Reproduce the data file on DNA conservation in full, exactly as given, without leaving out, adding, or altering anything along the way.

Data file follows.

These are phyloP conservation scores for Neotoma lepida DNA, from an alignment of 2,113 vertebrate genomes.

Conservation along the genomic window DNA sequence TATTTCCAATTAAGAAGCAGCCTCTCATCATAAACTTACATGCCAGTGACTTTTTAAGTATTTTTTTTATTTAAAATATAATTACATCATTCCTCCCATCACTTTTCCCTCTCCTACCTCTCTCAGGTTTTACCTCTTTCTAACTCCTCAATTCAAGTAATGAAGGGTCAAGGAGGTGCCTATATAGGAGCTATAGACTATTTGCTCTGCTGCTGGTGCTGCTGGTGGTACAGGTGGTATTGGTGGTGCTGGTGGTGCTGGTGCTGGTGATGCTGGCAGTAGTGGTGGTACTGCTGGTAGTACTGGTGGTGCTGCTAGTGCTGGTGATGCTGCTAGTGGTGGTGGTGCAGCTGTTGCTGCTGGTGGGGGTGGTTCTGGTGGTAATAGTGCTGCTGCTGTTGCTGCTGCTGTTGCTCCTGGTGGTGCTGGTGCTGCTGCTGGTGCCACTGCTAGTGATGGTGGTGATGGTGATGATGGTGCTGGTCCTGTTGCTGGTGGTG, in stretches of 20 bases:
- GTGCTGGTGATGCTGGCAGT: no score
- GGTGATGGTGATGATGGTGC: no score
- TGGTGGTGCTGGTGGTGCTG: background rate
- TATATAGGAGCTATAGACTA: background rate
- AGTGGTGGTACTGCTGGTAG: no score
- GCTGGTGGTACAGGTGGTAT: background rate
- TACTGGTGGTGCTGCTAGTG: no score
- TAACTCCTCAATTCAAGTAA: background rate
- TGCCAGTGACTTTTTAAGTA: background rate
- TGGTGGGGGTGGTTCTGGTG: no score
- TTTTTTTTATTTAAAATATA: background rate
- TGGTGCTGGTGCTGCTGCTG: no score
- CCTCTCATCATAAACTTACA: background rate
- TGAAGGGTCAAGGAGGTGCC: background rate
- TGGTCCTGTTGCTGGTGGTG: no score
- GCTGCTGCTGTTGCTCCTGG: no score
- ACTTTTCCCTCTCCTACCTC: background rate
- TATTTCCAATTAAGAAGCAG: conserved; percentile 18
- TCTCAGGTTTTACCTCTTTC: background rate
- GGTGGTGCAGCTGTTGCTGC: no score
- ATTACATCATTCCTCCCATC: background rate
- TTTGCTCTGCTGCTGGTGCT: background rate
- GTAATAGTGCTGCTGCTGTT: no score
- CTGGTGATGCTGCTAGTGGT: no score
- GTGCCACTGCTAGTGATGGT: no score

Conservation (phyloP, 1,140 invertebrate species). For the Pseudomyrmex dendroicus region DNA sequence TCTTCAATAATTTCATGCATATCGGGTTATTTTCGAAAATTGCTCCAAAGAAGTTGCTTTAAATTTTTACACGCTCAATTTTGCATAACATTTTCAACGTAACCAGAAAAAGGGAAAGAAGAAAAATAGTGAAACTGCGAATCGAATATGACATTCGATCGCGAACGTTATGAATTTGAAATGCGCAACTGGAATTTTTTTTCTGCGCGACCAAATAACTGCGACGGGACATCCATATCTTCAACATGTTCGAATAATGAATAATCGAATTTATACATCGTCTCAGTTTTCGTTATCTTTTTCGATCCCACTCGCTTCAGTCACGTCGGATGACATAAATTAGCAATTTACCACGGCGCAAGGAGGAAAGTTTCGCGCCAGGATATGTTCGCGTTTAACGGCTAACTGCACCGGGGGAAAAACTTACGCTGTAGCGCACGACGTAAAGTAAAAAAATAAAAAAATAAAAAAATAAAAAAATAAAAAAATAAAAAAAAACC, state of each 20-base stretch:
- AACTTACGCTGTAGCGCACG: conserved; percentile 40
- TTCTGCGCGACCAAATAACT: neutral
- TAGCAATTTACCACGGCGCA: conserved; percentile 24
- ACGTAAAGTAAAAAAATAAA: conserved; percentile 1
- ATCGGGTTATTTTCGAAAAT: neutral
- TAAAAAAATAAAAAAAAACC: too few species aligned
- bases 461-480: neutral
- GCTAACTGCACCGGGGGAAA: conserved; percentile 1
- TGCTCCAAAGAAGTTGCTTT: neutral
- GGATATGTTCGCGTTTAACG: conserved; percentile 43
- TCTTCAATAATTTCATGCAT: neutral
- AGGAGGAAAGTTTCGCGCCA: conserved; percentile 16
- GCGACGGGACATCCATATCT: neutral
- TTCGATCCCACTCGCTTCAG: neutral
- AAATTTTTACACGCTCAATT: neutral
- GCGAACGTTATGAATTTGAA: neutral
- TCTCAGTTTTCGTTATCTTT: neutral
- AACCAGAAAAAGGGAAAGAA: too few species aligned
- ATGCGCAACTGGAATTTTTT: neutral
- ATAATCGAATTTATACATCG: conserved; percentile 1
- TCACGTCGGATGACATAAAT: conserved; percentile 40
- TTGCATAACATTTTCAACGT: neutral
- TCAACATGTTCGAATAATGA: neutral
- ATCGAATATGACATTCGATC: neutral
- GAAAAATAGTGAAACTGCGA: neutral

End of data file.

These are phyloP conservation scores for Neotoma lepida DNA, from an alignment of 2,113 vertebrate genomes.

Conservation along the genomic window DNA sequence TATTTCCAATTAAGAAGCAGCCTCTCATCATAAACTTACATGCCAGTGACTTTTTAAGTATTTTTTTTATTTAAAATATAATTACATCATTCCTCCCATCACTTTTCCCTCTCCTACCTCTCTCAGGTTTTACCTCTTTCTAACTCCTCAATTCAAGTAATGAAGGGTCAAGGAGGTGCCTATATAGGAGCTATAGACTATTTGCTCTGCTGCTGGTGCTGCTGGTGGTACAGGTGGTATTGGTGGTGCTGGTGGTGCTGGTGCTGGTGATGCTGGCAGTAGTGGTGGTACTGCTGGTAGTACTGGTGGTGCTGCTAGTGCTGGTGATGCTGCTAGTGGTGGTGGTGCAGCTGTTGCTGCTGGTGGGGGTGGTTCTGGTGGTAATAGTGCTGCTGCTGTTGCTGCTGCTGTTGCTCCTGGTGGTGCTGGTGCTGCTGCTGGTGCCACTGCTAGTGATGGTGGTGATGGTGATGATGGTGCTGGTCCTGTTGCTGGTGGTG, in stretches of 20 bases:
- GTGCTGGTGATGCTGGCAGT: no score
- GGTGATGGTGATGATGGTGC: no score
- TGGTGGTGCTGGTGGTGCTG: background rate
- TATATAGGAGCTATAGACTA: background rate
- AGTGGTGGTACTGCTGGTAG: no score
- GCTGGTGGTACAGGTGGTAT: background rate
- TACTGGTGGTGCTGCTAGTG: no score
- TAACTCCTCAATTCAAGTAA: background rate
- TGCCAGTGACTTTTTAAGTA: background rate
- TGGTGGGGGTGGTTCTGGTG: no score
- TTTTTTTTATTTAAAATATA: background rate
- TGGTGCTGGTGCTGCTGCTG: no score
- CCTCTCATCATAAACTTACA: background rate
- TGAAGGGTCAAGGAGGTGCC: background rate
- TGGTCCTGTTGCTGGTGGTG: no score
- GCTGCTGCTGTTGCTCCTGG: no score
- ACTTTTCCCTCTCCTACCTC: background rate
- TATTTCCAATTAAGAAGCAG: conserved; percentile 18
- TCTCAGGTTTTACCTCTTTC: background rate
- GGTGGTGCAGCTGTTGCTGC: no score
- ATTACATCATTCCTCCCATC: background rate
- TTTGCTCTGCTGCTGGTGCT: background rate
- GTAATAGTGCTGCTGCTGTT: no score
- CTGGTGATGCTGCTAGTGGT: no score
- GTGCCACTGCTAGTGATGGT: no score

Conservation (phyloP, 1,140 invertebrate species). For the Pseudomyrmex dendroicus region DNA sequence TCTTCAATAATTTCATGCATATCGGGTTATTTTCGAAAATTGCTCCAAAGAAGTTGCTTTAAATTTTTACACGCTCAATTTTGCATAACATTTTCAACGTAACCAGAAAAAGGGAAAGAAGAAAAATAGTGAAACTGCGAATCGAATATGACATTCGATCGCGAACGTTATGAATTTGAAATGCGCAACTGGAATTTTTTTTCTGCGCGACCAAATAACTGCGACGGGACATCCATATCTTCAACATGTTCGAATAATGAATAATCGAATTTATACATCGTCTCAGTTTTCGTTATCTTTTTCGATCCCACTCGCTTCAGTCACGTCGGATGACATAAATTAGCAATTTACCACGGCGCAAGGAGGAAAGTTTCGCGCCAGGATATGTTCGCGTTTAACGGCTAACTGCACCGGGGGAAAAACTTACGCTGTAGCGCACGACGTAAAGTAAAAAAATAAAAAAATAAAAAAATAAAAAAATAAAAAAATAAAAAAAAACC, state of each 20-base stretch:
- AACTTACGCTGTAGCGCACG: conserved; percentile 40
- TTCTGCGCGACCAAATAACT: neutral
- TAGCAATTTACCACGGCGCA: conserved; percentile 24
- ACGTAAAGTAAAAAAATAAA: conserved; percentile 1
- ATCGGGTTATTTTCGAAAAT: neutral
- TAAAAAAATAAAAAAAAACC: too few species aligned
- bases 461-480: neutral
- GCTAACTGCACCGGGGGAAA: conserved; percentile 1
- TGCTCCAAAGAAGTTGCTTT: neutral
- GGATATGTTCGCGTTTAACG: conserved; percentile 43
- TCTTCAATAATTTCATGCAT: neutral
- AGGAGGAAAGTTTCGCGCCA: conserved; percentile 16
- GCGACGGGACATCCATATCT: neutral
- TTCGATCCCACTCGCTTCAG: neutral
- AAATTTTTACACGCTCAATT: neutral
- GCGAACGTTATGAATTTGAA: neutral
- TCTCAGTTTTCGTTATCTTT: neutral
- AACCAGAAAAAGGGAAAGAA: too few species aligned
- ATGCGCAACTGGAATTTTTT: neutral
- ATAATCGAATTTATACATCG: conserved; percentile 1
- TCACGTCGGATGACATAAAT: conserved; percentile 40
- TTGCATAACATTTTCAACGT: neutral
- TCAACATGTTCGAATAATGA: neutral
- ATCGAATATGACATTCGATC: neutral
- GAAAAATAGTGAAACTGCGA: neutral